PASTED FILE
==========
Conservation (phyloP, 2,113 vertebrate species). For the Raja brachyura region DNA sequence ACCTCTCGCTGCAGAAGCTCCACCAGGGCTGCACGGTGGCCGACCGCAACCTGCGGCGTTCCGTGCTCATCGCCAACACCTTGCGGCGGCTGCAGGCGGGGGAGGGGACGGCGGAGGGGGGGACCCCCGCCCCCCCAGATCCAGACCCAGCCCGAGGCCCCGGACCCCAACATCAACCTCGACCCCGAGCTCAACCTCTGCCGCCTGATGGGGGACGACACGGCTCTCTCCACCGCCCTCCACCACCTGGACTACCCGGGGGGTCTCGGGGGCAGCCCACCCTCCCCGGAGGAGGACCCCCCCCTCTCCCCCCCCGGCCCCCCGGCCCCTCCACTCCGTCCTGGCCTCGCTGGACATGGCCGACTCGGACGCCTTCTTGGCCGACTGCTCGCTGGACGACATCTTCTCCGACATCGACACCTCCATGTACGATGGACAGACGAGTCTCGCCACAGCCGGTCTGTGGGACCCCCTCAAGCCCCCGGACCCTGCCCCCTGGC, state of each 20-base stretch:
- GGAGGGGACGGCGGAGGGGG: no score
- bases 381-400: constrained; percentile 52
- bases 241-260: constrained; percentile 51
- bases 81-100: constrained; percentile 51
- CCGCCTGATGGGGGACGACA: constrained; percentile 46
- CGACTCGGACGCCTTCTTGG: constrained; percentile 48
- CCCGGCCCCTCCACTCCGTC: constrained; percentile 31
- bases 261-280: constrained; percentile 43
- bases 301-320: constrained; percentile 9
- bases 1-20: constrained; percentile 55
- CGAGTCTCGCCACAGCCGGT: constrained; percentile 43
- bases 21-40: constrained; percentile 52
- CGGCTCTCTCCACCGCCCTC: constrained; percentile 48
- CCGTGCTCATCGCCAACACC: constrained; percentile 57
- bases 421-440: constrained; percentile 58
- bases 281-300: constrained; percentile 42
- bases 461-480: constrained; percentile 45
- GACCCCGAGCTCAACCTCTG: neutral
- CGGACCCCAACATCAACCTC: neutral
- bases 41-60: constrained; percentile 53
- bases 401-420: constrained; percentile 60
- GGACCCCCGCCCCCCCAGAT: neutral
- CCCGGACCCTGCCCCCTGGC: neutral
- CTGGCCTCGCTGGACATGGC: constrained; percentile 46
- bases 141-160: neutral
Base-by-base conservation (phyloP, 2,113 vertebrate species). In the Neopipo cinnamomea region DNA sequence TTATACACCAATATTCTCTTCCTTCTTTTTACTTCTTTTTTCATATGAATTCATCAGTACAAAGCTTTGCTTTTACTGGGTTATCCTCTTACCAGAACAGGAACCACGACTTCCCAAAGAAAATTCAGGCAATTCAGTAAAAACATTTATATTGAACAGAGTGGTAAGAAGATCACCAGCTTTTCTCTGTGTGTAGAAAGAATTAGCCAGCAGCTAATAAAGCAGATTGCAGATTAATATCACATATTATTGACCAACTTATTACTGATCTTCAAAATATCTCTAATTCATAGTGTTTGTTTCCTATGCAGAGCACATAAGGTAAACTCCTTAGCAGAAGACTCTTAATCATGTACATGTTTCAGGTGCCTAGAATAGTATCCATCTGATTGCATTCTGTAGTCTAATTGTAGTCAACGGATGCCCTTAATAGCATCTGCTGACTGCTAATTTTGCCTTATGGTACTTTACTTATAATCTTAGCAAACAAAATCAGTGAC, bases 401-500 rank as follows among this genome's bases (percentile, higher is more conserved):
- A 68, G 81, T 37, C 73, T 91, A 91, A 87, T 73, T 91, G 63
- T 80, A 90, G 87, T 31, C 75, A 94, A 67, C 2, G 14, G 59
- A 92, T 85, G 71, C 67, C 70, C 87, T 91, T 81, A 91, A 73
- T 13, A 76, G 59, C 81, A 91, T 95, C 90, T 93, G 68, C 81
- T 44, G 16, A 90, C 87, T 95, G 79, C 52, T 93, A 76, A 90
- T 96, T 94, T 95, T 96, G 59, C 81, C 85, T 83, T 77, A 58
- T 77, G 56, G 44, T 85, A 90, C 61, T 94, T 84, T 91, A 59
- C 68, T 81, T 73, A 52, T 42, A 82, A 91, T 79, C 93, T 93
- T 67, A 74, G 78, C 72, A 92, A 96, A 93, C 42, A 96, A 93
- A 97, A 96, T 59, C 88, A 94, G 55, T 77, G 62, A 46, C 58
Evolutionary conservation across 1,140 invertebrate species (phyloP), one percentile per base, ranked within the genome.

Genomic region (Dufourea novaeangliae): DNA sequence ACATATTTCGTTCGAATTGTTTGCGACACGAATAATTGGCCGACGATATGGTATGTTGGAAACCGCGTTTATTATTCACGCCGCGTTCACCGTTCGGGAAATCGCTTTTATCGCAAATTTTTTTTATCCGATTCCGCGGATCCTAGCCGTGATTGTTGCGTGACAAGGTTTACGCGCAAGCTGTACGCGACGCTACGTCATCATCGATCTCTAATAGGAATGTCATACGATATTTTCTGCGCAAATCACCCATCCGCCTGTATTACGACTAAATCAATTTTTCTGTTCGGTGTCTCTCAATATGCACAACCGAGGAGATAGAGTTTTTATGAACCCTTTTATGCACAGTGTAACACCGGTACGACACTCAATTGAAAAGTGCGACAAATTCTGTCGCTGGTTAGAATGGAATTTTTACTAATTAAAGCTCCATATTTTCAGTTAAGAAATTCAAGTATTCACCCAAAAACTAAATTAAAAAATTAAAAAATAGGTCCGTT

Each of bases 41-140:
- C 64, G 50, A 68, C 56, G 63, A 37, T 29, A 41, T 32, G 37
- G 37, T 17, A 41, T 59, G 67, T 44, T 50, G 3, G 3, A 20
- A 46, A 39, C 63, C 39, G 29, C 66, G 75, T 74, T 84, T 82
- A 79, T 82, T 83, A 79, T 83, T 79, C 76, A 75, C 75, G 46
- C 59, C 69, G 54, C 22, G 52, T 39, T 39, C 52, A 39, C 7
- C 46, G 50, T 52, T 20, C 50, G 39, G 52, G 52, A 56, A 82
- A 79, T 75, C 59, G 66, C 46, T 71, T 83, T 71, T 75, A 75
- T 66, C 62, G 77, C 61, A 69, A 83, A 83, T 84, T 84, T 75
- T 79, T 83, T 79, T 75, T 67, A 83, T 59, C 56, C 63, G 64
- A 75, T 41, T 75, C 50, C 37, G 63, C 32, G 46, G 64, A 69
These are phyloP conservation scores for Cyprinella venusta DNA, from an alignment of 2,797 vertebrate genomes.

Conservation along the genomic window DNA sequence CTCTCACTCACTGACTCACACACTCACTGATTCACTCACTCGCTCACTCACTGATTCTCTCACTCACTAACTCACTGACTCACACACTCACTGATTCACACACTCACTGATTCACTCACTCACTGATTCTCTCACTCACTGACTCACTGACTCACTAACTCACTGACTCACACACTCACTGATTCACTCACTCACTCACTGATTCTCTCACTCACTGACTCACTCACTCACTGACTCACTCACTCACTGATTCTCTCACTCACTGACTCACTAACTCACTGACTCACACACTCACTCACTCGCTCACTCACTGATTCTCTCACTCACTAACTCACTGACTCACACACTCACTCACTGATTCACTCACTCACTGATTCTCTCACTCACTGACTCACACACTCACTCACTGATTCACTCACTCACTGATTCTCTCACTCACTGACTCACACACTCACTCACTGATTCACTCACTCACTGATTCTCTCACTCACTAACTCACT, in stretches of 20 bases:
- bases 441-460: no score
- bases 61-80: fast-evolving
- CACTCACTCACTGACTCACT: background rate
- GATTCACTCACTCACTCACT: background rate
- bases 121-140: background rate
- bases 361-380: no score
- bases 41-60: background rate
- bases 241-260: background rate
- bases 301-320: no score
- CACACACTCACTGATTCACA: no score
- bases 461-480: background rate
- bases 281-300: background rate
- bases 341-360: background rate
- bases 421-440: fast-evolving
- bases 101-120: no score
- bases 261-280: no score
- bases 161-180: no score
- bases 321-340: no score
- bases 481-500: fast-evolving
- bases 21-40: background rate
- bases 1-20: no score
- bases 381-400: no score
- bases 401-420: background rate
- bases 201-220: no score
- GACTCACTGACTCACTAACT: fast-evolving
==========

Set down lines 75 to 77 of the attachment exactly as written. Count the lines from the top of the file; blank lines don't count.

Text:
- bases 401-420: background rate
- bases 201-220: no score
- GACTCACTGACTCACTAACT: fast-evolving